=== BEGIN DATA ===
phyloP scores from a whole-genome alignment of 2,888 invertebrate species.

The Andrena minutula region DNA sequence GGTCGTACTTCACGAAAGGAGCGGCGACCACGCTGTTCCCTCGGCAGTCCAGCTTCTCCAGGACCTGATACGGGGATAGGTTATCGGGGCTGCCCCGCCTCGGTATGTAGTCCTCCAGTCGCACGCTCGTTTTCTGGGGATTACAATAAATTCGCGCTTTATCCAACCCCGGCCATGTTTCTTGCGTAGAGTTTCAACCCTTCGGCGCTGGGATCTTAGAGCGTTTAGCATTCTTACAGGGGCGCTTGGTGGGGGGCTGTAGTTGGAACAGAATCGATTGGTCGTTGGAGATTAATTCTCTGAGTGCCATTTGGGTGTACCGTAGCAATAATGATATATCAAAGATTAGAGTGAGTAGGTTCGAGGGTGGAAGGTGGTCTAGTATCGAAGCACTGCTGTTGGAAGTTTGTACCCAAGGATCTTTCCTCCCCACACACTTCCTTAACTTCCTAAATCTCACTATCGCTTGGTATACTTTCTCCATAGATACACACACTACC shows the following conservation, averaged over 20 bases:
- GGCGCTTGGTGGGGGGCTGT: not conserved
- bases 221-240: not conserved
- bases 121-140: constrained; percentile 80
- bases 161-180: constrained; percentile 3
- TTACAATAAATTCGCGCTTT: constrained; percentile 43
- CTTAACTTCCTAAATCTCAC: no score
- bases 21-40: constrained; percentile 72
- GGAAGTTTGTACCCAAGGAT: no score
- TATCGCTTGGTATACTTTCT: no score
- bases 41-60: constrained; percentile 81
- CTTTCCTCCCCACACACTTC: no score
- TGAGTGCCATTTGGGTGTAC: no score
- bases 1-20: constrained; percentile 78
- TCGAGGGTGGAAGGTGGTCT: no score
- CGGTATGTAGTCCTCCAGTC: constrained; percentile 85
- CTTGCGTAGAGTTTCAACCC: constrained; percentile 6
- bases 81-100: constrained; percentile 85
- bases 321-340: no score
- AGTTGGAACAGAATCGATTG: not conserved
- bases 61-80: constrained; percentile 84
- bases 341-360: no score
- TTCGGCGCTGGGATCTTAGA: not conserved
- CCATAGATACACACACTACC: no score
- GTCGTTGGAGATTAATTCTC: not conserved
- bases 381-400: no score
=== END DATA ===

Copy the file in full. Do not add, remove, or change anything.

phyloP scores from a whole-genome alignment of 2,888 invertebrate species.

The Andrena minutula region DNA sequence GGTCGTACTTCACGAAAGGAGCGGCGACCACGCTGTTCCCTCGGCAGTCCAGCTTCTCCAGGACCTGATACGGGGATAGGTTATCGGGGCTGCCCCGCCTCGGTATGTAGTCCTCCAGTCGCACGCTCGTTTTCTGGGGATTACAATAAATTCGCGCTTTATCCAACCCCGGCCATGTTTCTTGCGTAGAGTTTCAACCCTTCGGCGCTGGGATCTTAGAGCGTTTAGCATTCTTACAGGGGCGCTTGGTGGGGGGCTGTAGTTGGAACAGAATCGATTGGTCGTTGGAGATTAATTCTCTGAGTGCCATTTGGGTGTACCGTAGCAATAATGATATATCAAAGATTAGAGTGAGTAGGTTCGAGGGTGGAAGGTGGTCTAGTATCGAAGCACTGCTGTTGGAAGTTTGTACCCAAGGATCTTTCCTCCCCACACACTTCCTTAACTTCCTAAATCTCACTATCGCTTGGTATACTTTCTCCATAGATACACACACTACC shows the following conservation, averaged over 20 bases:
- GGCGCTTGGTGGGGGGCTGT: not conserved
- bases 221-240: not conserved
- bases 121-140: constrained; percentile 80
- bases 161-180: constrained; percentile 3
- TTACAATAAATTCGCGCTTT: constrained; percentile 43
- CTTAACTTCCTAAATCTCAC: no score
- bases 21-40: constrained; percentile 72
- GGAAGTTTGTACCCAAGGAT: no score
- TATCGCTTGGTATACTTTCT: no score
- bases 41-60: constrained; percentile 81
- CTTTCCTCCCCACACACTTC: no score
- TGAGTGCCATTTGGGTGTAC: no score
- bases 1-20: constrained; percentile 78
- TCGAGGGTGGAAGGTGGTCT: no score
- CGGTATGTAGTCCTCCAGTC: constrained; percentile 85
- CTTGCGTAGAGTTTCAACCC: constrained; percentile 6
- bases 81-100: constrained; percentile 85
- bases 321-340: no score
- AGTTGGAACAGAATCGATTG: not conserved
- bases 61-80: constrained; percentile 84
- bases 341-360: no score
- TTCGGCGCTGGGATCTTAGA: not conserved
- CCATAGATACACACACTACC: no score
- GTCGTTGGAGATTAATTCTC: not conserved
- bases 381-400: no score